The proceedings are fair to the extent that towards their conclusion, especially when evidence appears to be heavily weighed against the accused, he would even be asked to suggest the kind of sanction or punishment he believes would be appropriate. He is, after all, a member of that same court himself.
The headman, the senior traditional leader (nkosi, kgosi, hosi, khosi) and the king each have their own court. The king’s court consists of all the senior traditional leaders of his land, some of his senior uncles and brothers, as well as prominent members of the realm, who are renowned for their leadership skills and knowledge of the history and customs of the people.
At the other level, the court of inkosi is similarly constituted, with all the headmen being members of the council. The court of the headman is constituted likewise, with the sub-headmen being part of the council. As stated before, the examination and cross-examination of the witnesses is not confined only to the head of the court and his counsellors, but is open to the general community membership in attendance. Even a traveller would be allowed to impart his wisdom to the gathering.
Cultural norms and customs
The open and democratic manner in which cases are heard in the courts of traditional leaders instills a sense of confidence in the litigants. It is on rare occasions that appeals are lodged against judgments and sanctions. Cultural norms and customs add legitimacy to both the proceedings and the court officials themselves.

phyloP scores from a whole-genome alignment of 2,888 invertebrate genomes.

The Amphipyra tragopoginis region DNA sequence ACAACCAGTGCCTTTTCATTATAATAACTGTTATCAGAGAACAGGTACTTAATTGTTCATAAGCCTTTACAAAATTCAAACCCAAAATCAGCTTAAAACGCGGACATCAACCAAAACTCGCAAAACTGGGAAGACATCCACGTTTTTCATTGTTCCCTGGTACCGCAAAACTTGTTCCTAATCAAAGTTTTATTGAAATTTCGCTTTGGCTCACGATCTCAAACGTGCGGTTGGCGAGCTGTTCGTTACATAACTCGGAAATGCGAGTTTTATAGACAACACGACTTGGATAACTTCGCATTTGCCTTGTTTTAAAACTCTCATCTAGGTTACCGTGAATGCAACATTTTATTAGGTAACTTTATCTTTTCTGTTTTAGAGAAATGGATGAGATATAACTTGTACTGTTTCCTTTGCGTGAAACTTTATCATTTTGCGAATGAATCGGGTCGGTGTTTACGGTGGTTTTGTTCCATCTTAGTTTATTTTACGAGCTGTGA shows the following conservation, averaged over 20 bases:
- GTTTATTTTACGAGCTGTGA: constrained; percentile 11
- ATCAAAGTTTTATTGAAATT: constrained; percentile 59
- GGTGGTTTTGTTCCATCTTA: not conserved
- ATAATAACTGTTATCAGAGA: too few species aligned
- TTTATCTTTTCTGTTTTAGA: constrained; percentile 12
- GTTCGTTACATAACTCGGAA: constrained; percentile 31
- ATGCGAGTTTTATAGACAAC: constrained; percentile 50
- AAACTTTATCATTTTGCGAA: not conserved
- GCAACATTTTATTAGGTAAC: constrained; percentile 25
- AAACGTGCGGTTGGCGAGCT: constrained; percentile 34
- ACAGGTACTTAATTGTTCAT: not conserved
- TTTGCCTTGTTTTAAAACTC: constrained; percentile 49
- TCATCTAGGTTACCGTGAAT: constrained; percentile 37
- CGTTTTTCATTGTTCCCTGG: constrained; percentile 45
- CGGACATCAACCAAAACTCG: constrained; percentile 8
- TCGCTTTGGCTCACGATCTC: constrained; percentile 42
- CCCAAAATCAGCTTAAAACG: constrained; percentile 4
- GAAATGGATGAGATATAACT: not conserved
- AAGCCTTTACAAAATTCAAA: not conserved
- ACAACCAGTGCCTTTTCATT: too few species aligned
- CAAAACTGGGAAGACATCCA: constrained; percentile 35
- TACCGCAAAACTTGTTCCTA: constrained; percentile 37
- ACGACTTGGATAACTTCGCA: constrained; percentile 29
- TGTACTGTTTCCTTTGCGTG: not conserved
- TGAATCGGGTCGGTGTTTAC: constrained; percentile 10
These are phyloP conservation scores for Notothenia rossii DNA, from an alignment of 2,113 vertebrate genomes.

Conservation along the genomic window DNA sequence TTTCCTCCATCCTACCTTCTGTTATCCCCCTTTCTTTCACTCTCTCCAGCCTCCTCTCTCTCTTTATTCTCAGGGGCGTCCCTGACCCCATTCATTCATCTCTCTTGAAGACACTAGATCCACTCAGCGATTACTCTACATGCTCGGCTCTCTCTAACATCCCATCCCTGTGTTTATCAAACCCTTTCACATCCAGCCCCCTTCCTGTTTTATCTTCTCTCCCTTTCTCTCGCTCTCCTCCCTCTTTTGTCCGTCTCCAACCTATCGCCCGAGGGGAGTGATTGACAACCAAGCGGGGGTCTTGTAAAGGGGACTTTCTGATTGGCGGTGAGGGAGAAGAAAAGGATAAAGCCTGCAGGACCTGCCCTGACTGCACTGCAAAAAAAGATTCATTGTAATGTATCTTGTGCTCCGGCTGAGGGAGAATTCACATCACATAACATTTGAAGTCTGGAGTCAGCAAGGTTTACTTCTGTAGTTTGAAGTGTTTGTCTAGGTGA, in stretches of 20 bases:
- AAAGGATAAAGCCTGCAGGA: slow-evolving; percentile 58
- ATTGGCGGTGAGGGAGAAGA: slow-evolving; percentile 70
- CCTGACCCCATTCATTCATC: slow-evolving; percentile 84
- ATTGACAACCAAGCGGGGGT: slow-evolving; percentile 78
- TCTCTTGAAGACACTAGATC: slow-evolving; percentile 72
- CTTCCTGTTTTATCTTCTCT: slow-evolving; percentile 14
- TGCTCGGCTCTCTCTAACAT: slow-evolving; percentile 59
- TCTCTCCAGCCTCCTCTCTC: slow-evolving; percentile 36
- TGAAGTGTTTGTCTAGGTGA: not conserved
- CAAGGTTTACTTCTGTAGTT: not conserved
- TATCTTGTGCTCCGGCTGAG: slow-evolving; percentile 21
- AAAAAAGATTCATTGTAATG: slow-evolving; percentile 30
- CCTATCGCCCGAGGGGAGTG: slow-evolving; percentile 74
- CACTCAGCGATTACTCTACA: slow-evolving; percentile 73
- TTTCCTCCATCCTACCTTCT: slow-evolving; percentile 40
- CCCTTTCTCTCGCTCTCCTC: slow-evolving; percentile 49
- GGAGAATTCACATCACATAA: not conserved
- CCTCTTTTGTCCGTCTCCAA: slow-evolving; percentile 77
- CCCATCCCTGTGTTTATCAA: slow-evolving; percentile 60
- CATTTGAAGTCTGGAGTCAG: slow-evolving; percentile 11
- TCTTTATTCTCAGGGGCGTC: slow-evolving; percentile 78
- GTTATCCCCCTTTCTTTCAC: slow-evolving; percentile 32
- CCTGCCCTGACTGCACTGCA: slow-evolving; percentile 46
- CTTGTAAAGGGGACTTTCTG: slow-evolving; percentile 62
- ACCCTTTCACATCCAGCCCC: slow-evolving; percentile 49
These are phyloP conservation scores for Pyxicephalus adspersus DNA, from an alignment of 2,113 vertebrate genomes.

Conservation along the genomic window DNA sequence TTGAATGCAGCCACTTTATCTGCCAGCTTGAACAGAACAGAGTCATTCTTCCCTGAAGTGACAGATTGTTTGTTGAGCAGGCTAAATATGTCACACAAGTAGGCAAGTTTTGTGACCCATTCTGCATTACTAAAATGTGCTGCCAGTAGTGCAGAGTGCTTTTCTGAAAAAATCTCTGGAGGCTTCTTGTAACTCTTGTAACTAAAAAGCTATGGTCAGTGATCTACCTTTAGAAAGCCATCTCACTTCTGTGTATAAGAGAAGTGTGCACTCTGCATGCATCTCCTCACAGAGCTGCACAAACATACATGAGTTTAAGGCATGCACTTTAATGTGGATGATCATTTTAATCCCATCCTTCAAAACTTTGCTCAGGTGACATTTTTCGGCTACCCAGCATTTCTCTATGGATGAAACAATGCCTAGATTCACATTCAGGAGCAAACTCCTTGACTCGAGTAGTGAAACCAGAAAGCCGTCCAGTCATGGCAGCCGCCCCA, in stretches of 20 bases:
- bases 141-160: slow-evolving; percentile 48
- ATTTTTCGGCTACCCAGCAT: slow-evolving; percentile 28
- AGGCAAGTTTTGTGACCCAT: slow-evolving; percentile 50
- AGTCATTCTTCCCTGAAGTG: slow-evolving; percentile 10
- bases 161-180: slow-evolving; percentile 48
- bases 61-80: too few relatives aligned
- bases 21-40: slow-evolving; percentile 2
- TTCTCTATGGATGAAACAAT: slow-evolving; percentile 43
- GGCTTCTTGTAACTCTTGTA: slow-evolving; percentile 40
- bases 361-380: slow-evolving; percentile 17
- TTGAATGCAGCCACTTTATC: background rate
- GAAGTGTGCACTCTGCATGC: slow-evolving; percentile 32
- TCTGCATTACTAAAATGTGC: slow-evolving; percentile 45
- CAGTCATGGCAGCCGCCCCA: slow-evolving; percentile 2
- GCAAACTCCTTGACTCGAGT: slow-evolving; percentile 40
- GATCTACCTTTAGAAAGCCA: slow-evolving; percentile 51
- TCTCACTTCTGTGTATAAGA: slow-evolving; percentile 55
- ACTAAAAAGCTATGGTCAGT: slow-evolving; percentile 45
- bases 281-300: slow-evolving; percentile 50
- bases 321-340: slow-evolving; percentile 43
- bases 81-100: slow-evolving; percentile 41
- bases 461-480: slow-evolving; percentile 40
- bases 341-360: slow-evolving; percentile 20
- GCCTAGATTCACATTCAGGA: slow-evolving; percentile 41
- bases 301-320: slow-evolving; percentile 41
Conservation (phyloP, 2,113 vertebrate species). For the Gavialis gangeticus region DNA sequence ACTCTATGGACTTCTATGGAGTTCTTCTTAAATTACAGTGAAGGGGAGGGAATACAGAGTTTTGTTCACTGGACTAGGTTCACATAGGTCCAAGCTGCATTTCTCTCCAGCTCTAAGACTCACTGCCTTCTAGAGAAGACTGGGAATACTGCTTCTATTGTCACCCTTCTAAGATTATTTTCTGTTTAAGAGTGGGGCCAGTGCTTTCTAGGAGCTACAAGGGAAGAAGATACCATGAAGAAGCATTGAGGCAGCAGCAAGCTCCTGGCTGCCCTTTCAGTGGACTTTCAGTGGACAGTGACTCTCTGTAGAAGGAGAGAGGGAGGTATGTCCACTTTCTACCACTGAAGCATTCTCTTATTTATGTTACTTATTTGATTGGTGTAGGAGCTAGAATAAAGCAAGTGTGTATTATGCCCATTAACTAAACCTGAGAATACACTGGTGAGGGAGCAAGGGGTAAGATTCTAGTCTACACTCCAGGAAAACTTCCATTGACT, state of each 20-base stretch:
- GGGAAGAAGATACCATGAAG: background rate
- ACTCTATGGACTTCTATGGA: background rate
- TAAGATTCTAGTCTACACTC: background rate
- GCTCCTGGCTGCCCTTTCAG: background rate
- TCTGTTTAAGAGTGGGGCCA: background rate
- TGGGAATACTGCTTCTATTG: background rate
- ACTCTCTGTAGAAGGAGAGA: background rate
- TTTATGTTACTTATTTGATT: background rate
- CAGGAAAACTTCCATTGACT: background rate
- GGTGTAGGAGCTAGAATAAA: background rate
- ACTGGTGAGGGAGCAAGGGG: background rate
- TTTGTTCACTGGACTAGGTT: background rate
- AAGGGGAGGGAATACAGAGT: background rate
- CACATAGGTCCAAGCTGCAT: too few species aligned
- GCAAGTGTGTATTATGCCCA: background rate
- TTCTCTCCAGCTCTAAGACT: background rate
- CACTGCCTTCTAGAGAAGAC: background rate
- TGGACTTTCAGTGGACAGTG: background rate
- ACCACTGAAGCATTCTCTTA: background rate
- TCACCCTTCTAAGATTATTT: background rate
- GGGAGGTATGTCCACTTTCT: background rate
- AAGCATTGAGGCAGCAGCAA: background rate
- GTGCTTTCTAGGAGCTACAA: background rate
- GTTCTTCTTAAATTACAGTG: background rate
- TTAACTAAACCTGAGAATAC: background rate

Traditionally and historically women play a very small, if any, part in court proceedings. In matters involving family disputes and laws of succession and inheritance, though, they are consulted as expert witnesses who are endowed with special skills and insights.
Nowadays this practice of excluding women from court proceedings is being reversed. Many regents who act for minor heirs to the throne are women, and mothers to the heirs. Some of the counsellors are themselves women. This trend results in the trials being conducted with compassion and understanding for the plight of both the aggrieved and the offender.
It would be wise for government, in its endeavour to modernise and democratise the institution of traditional leadership, to leave these courts as they are and to let them evolve on their own and adapt to the changing conditions. The procedures followed do not lend themselves readily to the involvement of legal representatives; the people concerned are generally conversant with the rules and anyone is free to point out for rectification conduct that is improper. Lawyers should, if they want to participate in proceedings, do so like any other members of the public.
These days, however, these courts do not deal only with cultural and custom-related cases; they also handle criminal and civil cases that are based on so-called common and statutory laws, the Constitution and Bill of Rights. It is necessary and imperative, therefore, that the judicial officers undergo some kind of paralegal training to empower them with the requisite skills and knowledge. The courts should all be made to be courts of record. This means that the tribal authority buildings must be upgraded, modernised and equipped with the necessary personnel, as well as office and court equipment.